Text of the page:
ATLANTA — Saints wide receiver Marques Colston fixated his eyes on the ground and his traveling bag as he packed his belongings in the visitors’ locker room of the Georgia Dome.

Two sets of reporters approached the veteran in an effort to see what Colston might say about a nightmare sequence — one in which he dropped a pass and lost a fumble in back-to-back plays in overtime of a 37-34 loss for the Saints (0-1) to the Atlanta Falcons (1-0). Matt Bryant kicked a 52-yard field goal three plays after Atlanta linebacker Joplo Bartu recovered Colston’s fumble.

But Colston politely declined to speak with the first group of journalists. He soon silently walked away from a second one and headed out of view.

Less reluctant to talk about the Saints’ final gut-wrenching possession were some of the colleagues he’s known since arriving in New Orleans as a seventh-round draft choice. And to a man, they refused to let anyone suggest Colston was at fault for the outcome of a disappointing season opener.

“He’s won a lot of games for us,” Saints coach Sean Payton said. “And when you get in overtime, it can appear to be one play, but there are a series of plays throughout the course of a game.”

Colston has indeed helped the Saints win numerous games — not to mention Super Bowl XLIV at the end of the 2009 campaign. He headed into the trip to Atlanta on Sunday as the franchise leader in receptions (607), receiving yards (8,337) and receiving touchdowns (63).

He added five grabs for 110 yards against Atlanta. One of his catches resulted in a 57-yard gain on what was the longest play from scrimmage Sunday.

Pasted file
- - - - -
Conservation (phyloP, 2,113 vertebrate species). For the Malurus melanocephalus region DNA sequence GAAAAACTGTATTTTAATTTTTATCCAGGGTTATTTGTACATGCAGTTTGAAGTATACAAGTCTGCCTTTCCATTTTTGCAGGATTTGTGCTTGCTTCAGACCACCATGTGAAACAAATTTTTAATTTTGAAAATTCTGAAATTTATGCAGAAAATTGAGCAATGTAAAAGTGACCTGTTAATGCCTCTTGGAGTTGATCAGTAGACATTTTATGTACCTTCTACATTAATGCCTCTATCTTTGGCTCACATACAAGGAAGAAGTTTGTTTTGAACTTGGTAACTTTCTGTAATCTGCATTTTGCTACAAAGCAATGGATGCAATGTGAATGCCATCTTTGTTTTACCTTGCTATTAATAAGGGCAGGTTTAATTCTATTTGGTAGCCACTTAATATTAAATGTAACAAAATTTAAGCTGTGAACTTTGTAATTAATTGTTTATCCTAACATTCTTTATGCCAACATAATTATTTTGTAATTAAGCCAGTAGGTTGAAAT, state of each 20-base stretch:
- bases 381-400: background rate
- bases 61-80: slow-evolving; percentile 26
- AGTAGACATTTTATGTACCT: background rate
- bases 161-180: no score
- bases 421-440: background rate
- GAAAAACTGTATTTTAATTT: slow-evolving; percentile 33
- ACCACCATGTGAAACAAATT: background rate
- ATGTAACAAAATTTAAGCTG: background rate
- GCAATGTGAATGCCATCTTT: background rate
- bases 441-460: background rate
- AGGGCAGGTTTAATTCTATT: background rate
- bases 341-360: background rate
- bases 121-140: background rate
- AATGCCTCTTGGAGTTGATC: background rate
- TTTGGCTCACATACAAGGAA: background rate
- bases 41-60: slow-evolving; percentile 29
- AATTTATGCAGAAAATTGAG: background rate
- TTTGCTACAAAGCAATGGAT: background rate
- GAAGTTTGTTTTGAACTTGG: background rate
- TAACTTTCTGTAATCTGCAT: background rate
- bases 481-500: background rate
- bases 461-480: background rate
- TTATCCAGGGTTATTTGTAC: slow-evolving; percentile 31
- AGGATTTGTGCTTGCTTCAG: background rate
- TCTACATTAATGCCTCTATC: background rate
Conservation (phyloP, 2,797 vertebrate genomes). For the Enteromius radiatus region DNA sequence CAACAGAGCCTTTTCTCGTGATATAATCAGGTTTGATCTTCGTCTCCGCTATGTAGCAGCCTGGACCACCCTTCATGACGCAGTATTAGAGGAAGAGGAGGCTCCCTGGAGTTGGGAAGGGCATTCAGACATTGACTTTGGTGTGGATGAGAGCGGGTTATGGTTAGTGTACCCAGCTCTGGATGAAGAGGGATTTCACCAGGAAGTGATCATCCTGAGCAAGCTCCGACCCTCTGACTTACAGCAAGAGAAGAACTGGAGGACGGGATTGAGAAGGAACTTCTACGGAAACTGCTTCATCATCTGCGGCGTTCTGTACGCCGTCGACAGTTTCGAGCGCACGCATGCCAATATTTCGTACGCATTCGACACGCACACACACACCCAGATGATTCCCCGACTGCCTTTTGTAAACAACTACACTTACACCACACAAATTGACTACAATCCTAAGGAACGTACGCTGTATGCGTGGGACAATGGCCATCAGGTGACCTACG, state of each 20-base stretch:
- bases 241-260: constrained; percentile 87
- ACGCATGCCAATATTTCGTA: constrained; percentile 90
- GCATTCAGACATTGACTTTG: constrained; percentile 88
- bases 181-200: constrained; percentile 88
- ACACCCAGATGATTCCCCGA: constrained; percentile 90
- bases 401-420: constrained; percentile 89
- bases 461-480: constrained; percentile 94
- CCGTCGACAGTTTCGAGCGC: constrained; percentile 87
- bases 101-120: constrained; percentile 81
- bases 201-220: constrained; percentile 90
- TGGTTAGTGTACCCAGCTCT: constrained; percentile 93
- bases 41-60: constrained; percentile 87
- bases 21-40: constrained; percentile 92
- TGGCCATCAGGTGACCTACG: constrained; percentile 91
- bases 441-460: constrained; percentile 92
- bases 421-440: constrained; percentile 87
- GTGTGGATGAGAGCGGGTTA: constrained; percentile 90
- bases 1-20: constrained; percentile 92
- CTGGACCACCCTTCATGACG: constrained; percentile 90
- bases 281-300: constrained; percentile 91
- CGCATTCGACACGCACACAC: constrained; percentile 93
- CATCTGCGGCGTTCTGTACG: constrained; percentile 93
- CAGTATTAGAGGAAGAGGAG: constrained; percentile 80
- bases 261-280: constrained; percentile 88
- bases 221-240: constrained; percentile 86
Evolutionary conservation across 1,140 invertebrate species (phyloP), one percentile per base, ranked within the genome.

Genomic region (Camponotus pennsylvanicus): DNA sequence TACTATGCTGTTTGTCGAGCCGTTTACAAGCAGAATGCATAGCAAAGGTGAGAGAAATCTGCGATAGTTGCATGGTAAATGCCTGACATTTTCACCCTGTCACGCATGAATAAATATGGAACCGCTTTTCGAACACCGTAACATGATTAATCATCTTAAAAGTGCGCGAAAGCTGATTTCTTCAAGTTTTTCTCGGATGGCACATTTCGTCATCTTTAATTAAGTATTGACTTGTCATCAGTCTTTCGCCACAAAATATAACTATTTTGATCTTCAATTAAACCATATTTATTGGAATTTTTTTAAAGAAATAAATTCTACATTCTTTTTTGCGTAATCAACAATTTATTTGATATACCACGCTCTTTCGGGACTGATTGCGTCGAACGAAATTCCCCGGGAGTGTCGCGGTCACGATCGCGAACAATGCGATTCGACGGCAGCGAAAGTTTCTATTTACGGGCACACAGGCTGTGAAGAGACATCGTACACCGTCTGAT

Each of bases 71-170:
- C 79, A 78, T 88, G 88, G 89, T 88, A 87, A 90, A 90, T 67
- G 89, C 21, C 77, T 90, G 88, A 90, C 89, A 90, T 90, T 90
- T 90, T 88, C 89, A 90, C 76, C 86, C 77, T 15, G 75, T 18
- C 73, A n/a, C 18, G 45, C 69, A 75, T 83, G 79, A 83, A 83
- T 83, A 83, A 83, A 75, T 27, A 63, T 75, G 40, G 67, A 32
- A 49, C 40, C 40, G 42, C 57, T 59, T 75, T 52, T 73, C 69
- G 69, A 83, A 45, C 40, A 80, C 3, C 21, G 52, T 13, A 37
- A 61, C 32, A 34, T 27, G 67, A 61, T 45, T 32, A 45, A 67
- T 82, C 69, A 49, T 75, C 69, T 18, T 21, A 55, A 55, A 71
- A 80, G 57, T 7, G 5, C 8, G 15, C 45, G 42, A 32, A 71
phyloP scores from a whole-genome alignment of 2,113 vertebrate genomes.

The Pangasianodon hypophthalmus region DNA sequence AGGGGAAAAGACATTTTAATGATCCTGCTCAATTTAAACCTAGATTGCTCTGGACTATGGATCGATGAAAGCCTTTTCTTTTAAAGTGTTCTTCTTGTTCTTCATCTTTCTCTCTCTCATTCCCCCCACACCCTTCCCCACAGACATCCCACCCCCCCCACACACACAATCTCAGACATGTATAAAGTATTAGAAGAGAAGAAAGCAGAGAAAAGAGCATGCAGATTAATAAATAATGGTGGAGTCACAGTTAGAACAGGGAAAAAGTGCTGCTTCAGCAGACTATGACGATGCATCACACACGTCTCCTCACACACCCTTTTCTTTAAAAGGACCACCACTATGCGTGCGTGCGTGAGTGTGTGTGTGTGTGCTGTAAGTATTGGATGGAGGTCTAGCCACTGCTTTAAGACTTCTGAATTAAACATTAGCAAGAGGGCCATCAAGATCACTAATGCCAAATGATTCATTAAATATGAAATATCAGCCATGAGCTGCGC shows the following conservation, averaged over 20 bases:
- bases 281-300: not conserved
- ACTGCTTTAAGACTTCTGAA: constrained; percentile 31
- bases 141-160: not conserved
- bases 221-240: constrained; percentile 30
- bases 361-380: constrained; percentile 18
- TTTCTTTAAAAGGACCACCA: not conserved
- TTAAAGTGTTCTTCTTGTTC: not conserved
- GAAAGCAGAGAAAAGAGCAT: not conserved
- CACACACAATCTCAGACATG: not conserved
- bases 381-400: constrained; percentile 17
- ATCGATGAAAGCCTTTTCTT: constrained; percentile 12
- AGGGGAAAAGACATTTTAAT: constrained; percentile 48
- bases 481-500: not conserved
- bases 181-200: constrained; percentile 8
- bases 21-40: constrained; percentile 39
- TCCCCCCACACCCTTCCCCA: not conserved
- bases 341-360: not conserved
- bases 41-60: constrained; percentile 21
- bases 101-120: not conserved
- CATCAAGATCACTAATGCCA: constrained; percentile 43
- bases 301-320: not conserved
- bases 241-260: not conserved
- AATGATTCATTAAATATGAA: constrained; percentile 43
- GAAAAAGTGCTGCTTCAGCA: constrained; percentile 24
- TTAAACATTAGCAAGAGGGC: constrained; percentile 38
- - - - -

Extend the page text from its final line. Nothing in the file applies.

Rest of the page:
Colston caught passes on drives that netted the Saints a field goal and a pair of touchdowns. On one of the touchdown drives, he earned a 24-yard pass interference penalty on cornerback Robert Alford, an ex-standout at Southeastern Louisiana.

Which is to say he nearly contributed to another Saints victory over the Falcons, who were 3-13 against New Orleans since 2006. But the Saints let Atlanta gain a staggering 568 yards of offense, the second highest amount the Saints have permitted in franchise history. That was also a Falcons record.

They couldn’t stop Falcons quarterback Matt Ryan from setting a franchise record with 448 passing yards. He also threw three touchdowns and was sacked only once.

Meanwhile, the Saints settled for field goals on their first two possessions. Drew Brees threw an interception in the end zone, depriving the Saints of an opportunity to at least kick for three points.

All of which were reasons why the Saints went into an extra period Sunday. That’s when Colston dropped a short pass on first-and-10 from New Orleans’ 20.

He promptly caught a second-and-10 throw from Brees over the middle, gained 13 yards — and was stripped by Falcons safety William Moore. The Falcons vanquished their NFC South rivals fewer than two minutes later.

Colston — who’s lost 10 fumbles in his career, including two in playoff games — takes such mishaps hard. For example, in the Saints’ year-ending postseason defeat at Seattle in January, he threw an illegal forward pass on a desperation play at the conclusion of the contest.

He subsequently marched off the field and squarely punched a wall at CenturyLink Field with a fist, Payton recounted during the preseason.

On Sunday, he slammed his helmet into the turf of the Georgia Dome with two hands.

“He’s the mentally toughest player. Marques will take it personal,” right tackle Zach Strief said.

But no one with the Saints pinned the defeat on Colston.

“As an offense, we can score one more time — or instead of kicking one of those field goals, finish (with a touchdown),” said rookie wide receiver Brandin Cooks, who caught Brees’ TD pass and was the target on the quarterback’s interception. “That’s what this game is about. If we finish a couple of those drives like we were supposed to, we wouldn’t be in that position. So you can’t put that on (Colston) at all.”